Xander Bogaerts: Like Betts, the Boston shortstop has served as a bright spot during a 2015 slate short on narratives to celebrate. Also like Betts, Bogaerts is a 22-year-old lineup catalyst with the talent to figure in the franchise's plans for years to come.
Bogaerts has posted an impressive .311/.342/.411 slash line this season, doing so while manning a demanding defensive position in above-average fashion.
Some may point to a low long ball tally -- he has just four in 450 at-bats in 2015 -- as evidence of his shortcomings, but Bogaerts has shown the strength to muscle a few more out of the park. He posted double-digit homer totals in every Minor League season from 2011-13 before belting 12 for the big league club as a 21-year-old rookie a year ago.
Stats Bogaerts could post in 2016: 550 at-bats, .310 average, 15 home runs, 78 runs, 78 RBIs, 12 stolen bases
Blake Swihart: Derailed by injures for part of 2015, the young catcher has displayed flashes of solid plate skills when in the lineup. Swihart certainly comes with an impressive prospect pedigree, what with his .293 average and 13 homers across 416 at-bats in the Minors last season. Said numbers, of course, would be quite solid for any catcher across a full big league slate.
If he can stay healthy and accrue 400 at-bats next year -- no lock, given the presence of defensively gifted but currently injured backstop Christian Vazquez -- Swihart could grow into a strong offensive catcher.
Stats Swihart could post in 2016: 400 at-bats, .266 average, seven home runs, 50 runs, 50 RBIs, two stolen bases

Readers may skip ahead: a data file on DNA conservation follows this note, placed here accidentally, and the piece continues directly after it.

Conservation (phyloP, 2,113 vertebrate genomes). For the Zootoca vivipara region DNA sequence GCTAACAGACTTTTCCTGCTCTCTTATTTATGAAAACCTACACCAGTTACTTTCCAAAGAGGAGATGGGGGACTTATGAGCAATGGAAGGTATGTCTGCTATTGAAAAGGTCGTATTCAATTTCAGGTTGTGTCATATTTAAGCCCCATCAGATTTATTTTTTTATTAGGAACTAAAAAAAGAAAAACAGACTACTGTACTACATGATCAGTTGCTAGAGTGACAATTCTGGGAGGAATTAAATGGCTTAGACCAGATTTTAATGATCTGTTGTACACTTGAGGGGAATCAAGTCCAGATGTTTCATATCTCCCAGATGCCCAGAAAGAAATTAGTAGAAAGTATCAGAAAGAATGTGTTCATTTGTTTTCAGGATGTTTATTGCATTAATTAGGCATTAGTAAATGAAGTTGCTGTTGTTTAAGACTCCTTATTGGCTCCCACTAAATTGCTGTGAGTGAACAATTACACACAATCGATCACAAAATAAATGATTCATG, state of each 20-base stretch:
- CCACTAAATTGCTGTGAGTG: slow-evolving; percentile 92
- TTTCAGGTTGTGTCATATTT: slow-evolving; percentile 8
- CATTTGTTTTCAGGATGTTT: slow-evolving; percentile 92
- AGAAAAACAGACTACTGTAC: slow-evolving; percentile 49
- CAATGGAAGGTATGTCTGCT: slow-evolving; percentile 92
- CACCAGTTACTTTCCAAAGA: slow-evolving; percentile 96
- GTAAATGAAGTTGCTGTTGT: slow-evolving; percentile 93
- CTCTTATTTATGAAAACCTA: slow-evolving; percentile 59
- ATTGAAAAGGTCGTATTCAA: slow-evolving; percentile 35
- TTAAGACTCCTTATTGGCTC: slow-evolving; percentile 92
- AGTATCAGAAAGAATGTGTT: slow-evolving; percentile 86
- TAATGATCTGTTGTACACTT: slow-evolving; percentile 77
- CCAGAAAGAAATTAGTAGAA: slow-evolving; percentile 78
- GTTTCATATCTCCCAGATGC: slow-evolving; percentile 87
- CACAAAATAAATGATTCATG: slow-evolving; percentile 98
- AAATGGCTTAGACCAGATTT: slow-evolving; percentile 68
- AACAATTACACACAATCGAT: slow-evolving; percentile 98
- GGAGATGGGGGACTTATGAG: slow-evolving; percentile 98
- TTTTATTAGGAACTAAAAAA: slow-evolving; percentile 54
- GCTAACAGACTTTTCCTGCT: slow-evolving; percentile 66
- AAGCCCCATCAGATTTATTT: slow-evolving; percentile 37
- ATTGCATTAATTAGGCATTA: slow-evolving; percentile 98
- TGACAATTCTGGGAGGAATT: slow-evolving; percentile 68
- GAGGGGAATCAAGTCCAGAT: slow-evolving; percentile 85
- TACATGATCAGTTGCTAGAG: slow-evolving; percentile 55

Eduardo Rodriguez: The rookie Rodriguez has shown flashes of brilliance this year, allowing two or fewer runs in 10 of his 15 starts. But due to the occasional misstep, he owns a season-to-date 4.48 ERA. With better success at limiting long balls in 2016, the southpaw could cut into that mark considerably. Boston sure hopes so, as it could be expecting him to throw 180 frames next year.
Stats Rodriguez could post in 2016: 185 innings, 165 strikeouts, 3.60 ERA, 1.24 WHIP
Henry Owens: The southpaw struggled with his control during the first half of the 2015 Minor League campaign, but he made gains in that regard during the summer months to earn a promotion to the big leagues.
An elite strikeout pitcher in the Minors thanks to an MLB-ready changeup, Owens could be a frontline starter by improving his command of the strike zone and learning to pitch deep into games against veteran AL East lineups.
The prospect will likely have some hiccups during his first full year with Boston in 2016, so don't be shocked if he ends up posting a 4.00 ERA with a 1.30 WHIP. Both of those figures, however, could be considerably lower for the keeper-league piece.
Stats Owens could post in 2016: 170 innings, 155 strikeouts, 3.65 ERA, 1.26 WHIP
Brian Johnson: Another southpaw, Johnson earned a big league promotion in July following a strong Minor League showing during the first half of 2015. But after one unimpressive outing, the 24-year-old was jettisoned back to Triple-A in favor of a reliever.
Johnson is now dealing with an elbow injury that does not appear to be major but could nonetheless keep him out for the rest of the year.
Looking ahead, Johnson may be in the conversation for a rotation spot come Spring Training 2016. He projects as a mid-rotation starter, with a sub-4.00 ERA and a WHIP under 1.30.
Stats Johnson could post in 2016: 120 innings, 90 strikeouts, 3.85 ERA, 1.30 WHIP
Overall summary: As indicated earlier, the 2016 Red Sox may look much different than this year's rendition, as Dombrowski will likely put his own stamp on the franchise. But the veteran executive could look to integrate many of Boston's talented young holdovers as franchise cornerstones.
Zachary Finkelstein is a fantasy editor for MLB.com. This story was not subject to the approval of Major League Baseball or its clubs.